While the news focuses on the conflict in the eastern region of the Democratic Republic of Congo, the capital of Kinshasa is a different world, writes Christina Juan. "Economic reforms, health care developments and a culture of music and creativity are providing support to the capital and possibly laying strong foundations that can someday help not only people in the capital but also in the rest of the country," she argues.
Additional policewomen and improved working conditions in Afghanistan will help counteract gender violence, says Oxfam. "Effective policewomen, safe in their jobs, are a critical factor in sustaining change for the better," says Oxfam's Elizabeth Cameron.
"The biggest challenge to the effort is choosing the parties to the negotiation. The Taliban have so far completely sidelined the Afghan government and have indicated that they only want to talk with the United States."
"Sudan's first national elections since 1986 are set for next week. To put it lightly, these elections are facing something of a credibility problem. Opposition parties have been restricted in their ability to campaign; the main opposition party has chosen to boycott the elections; and Sudan's president threatened to cut off the fingers of election monitors dispatched by the Carter Center."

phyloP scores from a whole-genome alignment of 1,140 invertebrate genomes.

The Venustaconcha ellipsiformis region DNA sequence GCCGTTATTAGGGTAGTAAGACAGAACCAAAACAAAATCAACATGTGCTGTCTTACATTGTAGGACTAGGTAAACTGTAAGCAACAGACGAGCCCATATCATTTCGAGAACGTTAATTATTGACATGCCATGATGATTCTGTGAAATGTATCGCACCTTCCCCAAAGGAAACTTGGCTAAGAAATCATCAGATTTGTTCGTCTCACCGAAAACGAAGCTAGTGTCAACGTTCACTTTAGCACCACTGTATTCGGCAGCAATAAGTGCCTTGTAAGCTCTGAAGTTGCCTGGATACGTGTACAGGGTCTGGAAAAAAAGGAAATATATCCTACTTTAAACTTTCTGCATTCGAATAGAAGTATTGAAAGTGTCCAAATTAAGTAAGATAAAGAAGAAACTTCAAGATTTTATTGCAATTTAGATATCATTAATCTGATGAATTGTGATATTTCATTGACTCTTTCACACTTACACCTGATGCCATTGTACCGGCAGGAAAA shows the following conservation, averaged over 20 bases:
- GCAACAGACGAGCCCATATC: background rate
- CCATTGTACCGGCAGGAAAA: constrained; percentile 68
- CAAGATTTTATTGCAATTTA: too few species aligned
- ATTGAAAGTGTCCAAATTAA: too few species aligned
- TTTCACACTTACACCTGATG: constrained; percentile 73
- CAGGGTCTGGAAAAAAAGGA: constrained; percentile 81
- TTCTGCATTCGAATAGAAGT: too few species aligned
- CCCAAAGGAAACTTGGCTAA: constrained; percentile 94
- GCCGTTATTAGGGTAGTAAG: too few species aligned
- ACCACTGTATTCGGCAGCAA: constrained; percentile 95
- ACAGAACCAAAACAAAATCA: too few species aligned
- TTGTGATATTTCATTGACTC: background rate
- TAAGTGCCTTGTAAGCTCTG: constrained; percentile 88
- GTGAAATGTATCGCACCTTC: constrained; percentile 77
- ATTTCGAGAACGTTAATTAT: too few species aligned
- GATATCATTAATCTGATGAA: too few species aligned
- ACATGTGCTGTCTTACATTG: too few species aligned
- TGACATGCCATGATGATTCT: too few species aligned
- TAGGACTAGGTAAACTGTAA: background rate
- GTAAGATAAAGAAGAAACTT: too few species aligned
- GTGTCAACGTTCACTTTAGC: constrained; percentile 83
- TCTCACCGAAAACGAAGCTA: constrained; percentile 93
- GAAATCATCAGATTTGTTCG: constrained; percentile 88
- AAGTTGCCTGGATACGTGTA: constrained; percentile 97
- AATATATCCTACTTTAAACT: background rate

The man who became the face of UN climate negotiations leading up to the December Copenhagen climate summit announced that he will retire in July. Now, the race is on to replace Yvo de Boer as the Executive Secretary of the United Nations Framework Convention on Climate Change. ... Conventional wisdom suggests that the next climate chief will come from the developing world, since each of the last three were Westerners.